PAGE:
By TIM FENSTER MASSENA - While on leave from a tour of duty in Afghanistan, U.S. Army Staff Sergeant Joseph A. Hazelton took the time this week to speak with several first grade classes at Jefferson Elementary School.
Mr. Hazelton, a 15-year soldier from Louisville, hopes his visit taught the children about military life, veterans issues and the privledge of being born American.
I just love being around kids and hearing them ask cool questions, (such as questions) about liberties, Mr. Hazelton, 32, said. (I spoke so) hopefully Ms. (Kristen M.) Laramay could show her students how to honor veterans.
Mr. Hazelton spoke at length with the children about a variety of issues in military life, including the various patches and symbols on his uniform, eating and maintaining hygiene on a military base in Afghanistan and aspects of military code, such as the requirement to keep his hair short and face clean-shaven.
He explained how the flag-patch on his uniform reflects when seen through night-vision goggles, in order to identify American soldiers to other friendlies, while not giving them away to enemy combatants, who rarely carry high-tech night-vision equipment.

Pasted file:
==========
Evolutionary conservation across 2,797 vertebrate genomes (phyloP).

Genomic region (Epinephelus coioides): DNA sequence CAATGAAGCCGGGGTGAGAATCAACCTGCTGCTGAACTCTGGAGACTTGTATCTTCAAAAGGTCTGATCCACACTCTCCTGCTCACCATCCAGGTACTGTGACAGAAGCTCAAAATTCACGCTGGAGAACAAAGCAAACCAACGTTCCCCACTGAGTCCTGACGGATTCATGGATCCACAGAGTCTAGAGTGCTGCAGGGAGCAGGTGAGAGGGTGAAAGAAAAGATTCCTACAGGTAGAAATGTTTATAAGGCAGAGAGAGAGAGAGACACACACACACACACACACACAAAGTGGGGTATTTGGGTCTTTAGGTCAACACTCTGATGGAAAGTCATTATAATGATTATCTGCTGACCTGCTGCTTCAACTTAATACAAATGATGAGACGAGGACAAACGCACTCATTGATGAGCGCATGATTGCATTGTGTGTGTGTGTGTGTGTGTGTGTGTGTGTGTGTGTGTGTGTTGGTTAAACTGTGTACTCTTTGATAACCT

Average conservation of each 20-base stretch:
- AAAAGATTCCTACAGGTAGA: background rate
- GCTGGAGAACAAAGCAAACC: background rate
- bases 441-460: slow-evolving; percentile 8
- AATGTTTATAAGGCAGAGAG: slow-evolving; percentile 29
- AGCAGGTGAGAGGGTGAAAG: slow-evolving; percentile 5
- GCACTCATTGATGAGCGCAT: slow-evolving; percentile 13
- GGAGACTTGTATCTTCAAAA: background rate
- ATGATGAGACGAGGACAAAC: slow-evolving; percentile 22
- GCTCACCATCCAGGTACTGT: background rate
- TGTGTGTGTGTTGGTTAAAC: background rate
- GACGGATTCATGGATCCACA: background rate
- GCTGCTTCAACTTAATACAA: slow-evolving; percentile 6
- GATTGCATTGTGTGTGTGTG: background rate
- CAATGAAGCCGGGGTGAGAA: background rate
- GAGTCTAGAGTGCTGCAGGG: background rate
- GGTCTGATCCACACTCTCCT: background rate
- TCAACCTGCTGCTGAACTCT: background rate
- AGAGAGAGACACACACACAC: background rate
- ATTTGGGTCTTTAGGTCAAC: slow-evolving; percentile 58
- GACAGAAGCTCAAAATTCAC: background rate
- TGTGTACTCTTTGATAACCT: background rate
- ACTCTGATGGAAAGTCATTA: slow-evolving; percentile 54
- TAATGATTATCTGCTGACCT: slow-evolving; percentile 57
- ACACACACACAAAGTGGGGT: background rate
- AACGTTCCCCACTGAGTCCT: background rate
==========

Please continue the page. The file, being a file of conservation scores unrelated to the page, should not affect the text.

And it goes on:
The more brutal aspects of military life were explained in a way six- and seven-year-old children could understand.
One student asked, Who is in the war?
Its strange because the bad guys dont wear uniforms, Mr. Hazelton answered. Theyre just really bad guys who want to do real bad things to other people.
Mr. Hazelton went on to explain the use of zip-ties to arrest enemy combatants.
As an officer of the 444th engineering company, Mr. Hazelton leads a squad of 13 soldiers who are tasked with clearing roads for safe travel. This includes identifying hidden bombs and other threats, which are then disarmed by Explosive Ordinance Disposal units.
Mr. Hazelton joined the military at the earliest possible age, 17. I always wanted to join the military, but I wasnt sure I wanted to do active duty so I joined the reserves, he said.
However, Mr. Hazelton did end up in active duty. He served nine months in Iraq, from late 2007 to mid 2008, and next week he will leave town to continue his current tour in Afghanistan, which will last until January.
Ms. Laramay, whose class hosted Mr. Hazelton, said this was a timely educational experience for her students.
I hope they learned about Veterans Day - why we celebrate Veterans Day and that veterans are people too, she said.